Now let me drill down a bit further into each of the business segments. U.S. Drilling. First, let's turn to the U.S. segment. Adjusted EBITDA for the U.S. Drilling segment grew by 19% on a fractionally higher rig count. Daily margin for the U.S. segment grew 15% sequentially to nearly $9,400.
At the beginning of the quarter, our MODS 400 platform rig commenced full operating day rate. The Lower 48 rig count was fractionally higher. Second quarter daily margin in the Lower 48 exceeded $7,400 even after a $310 a day increase in labor costs. The 7% sequential increase in margin resulted from higher average pricing, additional content and an improving mix.
We signed contracts for 6 AC rigs with a large operator in the Permian. The term is 3 years. These rigs are currently idle. We have engineered an innovative upgrade design for these units. That design will bring them into the top tier of our fleet's performance. A portion of the $6 million to $8 million capital cost will be paid upfront by the customer, and we will utilize idle assets. Needless to say, the returns on this project meet our threshold. The first unit should deploy next month with the balance going into the field over the following 6 months.
We have received an award for an additional 3 upgraded rigs also in the Permian. Those deployments should commence in the first half of next year. The term is 3 years. Again, the operator will contribute a portion of the upgrade CapEx. The expected returns on these fixed rigs also meet our threshold.
In the second quarter, we exceeded our expectation, which was to increase our Lower 48 margin to the low 7,000s. Our previous daily margin target for the fourth quarter was $8,000. Given our progress and the market climate, we anticipate exiting the fourth quarter near $9,000. We currently have 106 rigs working in the Lower 48, about equal to the average for the second quarter. This total includes 2 SCR and 12 legacy AC rigs.
Coming into 2018, we plan to upgrade 8 rigs. In the second quarter, 3 of these deployed on top of the first one in the first quarter. That leaves 4 remaining, which should deploy by the end of the year. In summary, we have line of sight to 14 idle AC rigs to return to work by the middle of next year as super-spec rigs. In addition to the rigs I have mentioned, we have 42 idle AC rigs, which are upgradable at a cost of $6 million to $8 million each.
Next, I will share the results of the quarterly survey of our larger Lower 48 customers. These operators represent 1/3 of the Lower 48 land rig count. About half of these clients plan to add rigs. At this time, only one plans to drop rigs. From our customer survey, we would expect the industry-wide Lower 48 rig count to add 30 to 40 rigs through the end of the year. Last quarter, we expected 40 to 60 rigs to be added through the end of the year. Since that time, the rig count has grown by approximately 30 rigs.
What does this mean for Nabors? We expect the incremental rigs to be accretive for our market share. We should capture a full quarter of the rate increases signed during the second quarter. Our highest tier rigs remain sold-out. In this quarter, approximately 40% of our smart rigs are scheduled to roll off contracts. We are taking those rigs to the leading-edge day rates.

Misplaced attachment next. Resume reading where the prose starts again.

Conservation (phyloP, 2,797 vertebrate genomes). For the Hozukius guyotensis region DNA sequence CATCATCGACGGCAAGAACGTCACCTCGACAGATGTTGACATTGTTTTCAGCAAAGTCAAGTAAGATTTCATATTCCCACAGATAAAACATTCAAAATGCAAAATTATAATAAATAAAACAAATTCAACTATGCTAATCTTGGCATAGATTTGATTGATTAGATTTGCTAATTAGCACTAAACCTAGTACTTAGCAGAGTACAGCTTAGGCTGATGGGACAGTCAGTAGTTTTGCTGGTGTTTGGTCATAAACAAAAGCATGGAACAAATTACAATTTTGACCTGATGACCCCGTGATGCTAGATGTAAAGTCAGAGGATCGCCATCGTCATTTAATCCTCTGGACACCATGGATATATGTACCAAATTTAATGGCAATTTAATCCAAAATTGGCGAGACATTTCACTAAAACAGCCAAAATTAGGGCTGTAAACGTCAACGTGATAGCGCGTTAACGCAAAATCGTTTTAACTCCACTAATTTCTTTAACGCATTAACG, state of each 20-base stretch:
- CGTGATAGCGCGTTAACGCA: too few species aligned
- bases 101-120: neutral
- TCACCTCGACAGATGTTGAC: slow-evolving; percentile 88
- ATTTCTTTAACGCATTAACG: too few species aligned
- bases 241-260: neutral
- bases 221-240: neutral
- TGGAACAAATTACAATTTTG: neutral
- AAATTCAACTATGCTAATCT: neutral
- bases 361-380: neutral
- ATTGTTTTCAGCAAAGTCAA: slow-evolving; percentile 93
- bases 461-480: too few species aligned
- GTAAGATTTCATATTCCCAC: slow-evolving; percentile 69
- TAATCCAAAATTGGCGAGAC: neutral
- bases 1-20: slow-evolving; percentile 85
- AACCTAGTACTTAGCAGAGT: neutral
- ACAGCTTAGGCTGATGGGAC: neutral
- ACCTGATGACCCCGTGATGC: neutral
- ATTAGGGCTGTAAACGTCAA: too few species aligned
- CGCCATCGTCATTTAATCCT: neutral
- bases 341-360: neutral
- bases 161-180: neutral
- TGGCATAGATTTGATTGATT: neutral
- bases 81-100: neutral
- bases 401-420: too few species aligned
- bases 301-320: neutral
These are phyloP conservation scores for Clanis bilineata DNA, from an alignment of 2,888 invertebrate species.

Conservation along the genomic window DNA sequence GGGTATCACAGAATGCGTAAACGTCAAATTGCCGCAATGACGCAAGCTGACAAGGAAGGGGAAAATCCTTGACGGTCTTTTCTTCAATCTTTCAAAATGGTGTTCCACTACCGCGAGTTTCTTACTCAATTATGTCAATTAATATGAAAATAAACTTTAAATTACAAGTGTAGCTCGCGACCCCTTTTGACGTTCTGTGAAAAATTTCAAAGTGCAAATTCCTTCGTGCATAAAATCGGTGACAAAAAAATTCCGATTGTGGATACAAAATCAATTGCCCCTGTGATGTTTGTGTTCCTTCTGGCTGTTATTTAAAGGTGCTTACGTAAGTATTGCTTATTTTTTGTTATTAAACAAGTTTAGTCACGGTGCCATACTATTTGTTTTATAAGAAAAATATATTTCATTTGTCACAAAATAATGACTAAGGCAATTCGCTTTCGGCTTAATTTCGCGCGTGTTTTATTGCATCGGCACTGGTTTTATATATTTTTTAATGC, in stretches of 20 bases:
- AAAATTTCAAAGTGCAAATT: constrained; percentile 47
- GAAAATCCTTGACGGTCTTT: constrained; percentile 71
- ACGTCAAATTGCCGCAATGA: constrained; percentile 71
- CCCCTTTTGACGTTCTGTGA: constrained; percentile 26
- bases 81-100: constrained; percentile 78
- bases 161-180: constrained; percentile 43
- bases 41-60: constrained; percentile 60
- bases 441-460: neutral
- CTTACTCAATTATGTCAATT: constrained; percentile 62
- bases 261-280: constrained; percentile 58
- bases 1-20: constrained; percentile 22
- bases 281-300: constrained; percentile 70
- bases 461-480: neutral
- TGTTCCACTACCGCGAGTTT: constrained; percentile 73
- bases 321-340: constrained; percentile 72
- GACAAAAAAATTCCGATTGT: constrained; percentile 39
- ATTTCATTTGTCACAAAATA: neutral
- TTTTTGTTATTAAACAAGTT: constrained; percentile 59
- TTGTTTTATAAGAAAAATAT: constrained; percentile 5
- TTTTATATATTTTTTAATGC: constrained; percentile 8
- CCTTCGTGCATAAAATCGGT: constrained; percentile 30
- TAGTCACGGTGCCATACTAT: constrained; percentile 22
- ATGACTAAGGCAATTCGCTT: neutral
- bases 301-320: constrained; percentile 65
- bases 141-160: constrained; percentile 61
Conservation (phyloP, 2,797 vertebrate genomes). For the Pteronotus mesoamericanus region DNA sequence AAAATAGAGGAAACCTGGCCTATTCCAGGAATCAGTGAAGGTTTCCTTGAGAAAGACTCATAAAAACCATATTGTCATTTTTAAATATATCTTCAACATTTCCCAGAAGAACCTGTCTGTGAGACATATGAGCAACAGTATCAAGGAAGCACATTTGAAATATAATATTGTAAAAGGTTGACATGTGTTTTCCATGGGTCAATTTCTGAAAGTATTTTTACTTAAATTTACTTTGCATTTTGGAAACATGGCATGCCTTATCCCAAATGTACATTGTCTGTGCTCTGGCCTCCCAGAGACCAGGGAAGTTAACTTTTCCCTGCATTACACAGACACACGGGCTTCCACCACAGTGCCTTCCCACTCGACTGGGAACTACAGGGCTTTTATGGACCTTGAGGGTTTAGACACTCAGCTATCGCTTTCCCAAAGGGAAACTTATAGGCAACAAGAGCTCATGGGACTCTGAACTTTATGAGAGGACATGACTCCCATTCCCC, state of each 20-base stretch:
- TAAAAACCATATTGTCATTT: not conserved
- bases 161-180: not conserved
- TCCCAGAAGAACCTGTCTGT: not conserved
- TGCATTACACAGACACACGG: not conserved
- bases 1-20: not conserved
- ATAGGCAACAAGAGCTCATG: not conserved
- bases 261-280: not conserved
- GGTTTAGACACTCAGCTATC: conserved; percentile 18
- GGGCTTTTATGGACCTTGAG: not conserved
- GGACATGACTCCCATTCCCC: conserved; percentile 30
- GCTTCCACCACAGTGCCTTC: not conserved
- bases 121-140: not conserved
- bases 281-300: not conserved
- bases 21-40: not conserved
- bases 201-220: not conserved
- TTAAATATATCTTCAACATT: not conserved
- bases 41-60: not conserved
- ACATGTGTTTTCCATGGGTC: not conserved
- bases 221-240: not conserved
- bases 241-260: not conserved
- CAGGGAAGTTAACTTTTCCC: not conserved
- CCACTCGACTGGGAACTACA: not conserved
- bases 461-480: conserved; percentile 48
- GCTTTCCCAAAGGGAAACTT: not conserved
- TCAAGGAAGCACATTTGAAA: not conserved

Our average contract duration in the Lower 48 is stretching out gradually. Clients are willing to discuss longer-term contracts. At this point, we do not believe it make sense to lock in current rates for a large portion of the fleet. About 25% of our Lower 48 working fleet is currently contracted on term beyond 6 months. We expect this percentage and the average duration of our contracts to progressively expand in the coming quarters.
To sum up, adjusted EBITDA for the U.S. Drilling segment increased by 90% sequentially and exceeded our internal expectations. Our Lower 48 business has developed a real momentum. We have ongoing discussions with several operators for additional upgraded super-spec rigs. As such, we anticipate further improvement in the overall U.S. Drilling segment's results through the end of 2018.
Now, let's turn to the International drilling segment. Net average rig count declined by two rigs from 95 to 93. The average margin declined by $270 per day. This margin decrement was smaller than our forecast on the previous call. The change of rig count was due to the delayed spud of 4 additional rigs in Latin America. Those rigs have already commenced operations and are on rate.
Second quarter results also included 2 of the jackups in the Middle East through mid-June. The third unit was off rate in the shipyard during the quarter. This quarter, we should realize the full quarter impact of the rigs that returned to work in Colombia. That equates to about 2 rig years. We are in advanced discussions for an additional two rigs in Colombia.
Over the coming quarters, we expect to put 2 offshore platform rigs back to work in Mexico as well as 4 rigs in Argentina and a rig each in Ecuador and Kazakhstan. Finally, one more standard rig from our partner should begin work later this year.
Tendering activity remains robust in many of the international markets where we are currently active. Notwithstanding the strength of oil prices, the deployment of rig internationally can be subject to customer timing. Consistent with the views of the large service companies, we believe the macro environment is conducive to greater utilization. Ultimately, this activity should lead to higher pricing. Given the expected increase in rig count, we should recover the loss of the Saudi Arabia jackup earnings by year-end.
Let's now turn to the Canadian Drilling segment. The second quarter normally marks the low point for rig count in Canada. Our rig count there declined by roughly half in the quarter to just over 10 rigs. Margins improved sequentially due to an improved fleet mix. The higher-spec rigs tend to continue working through the breakup.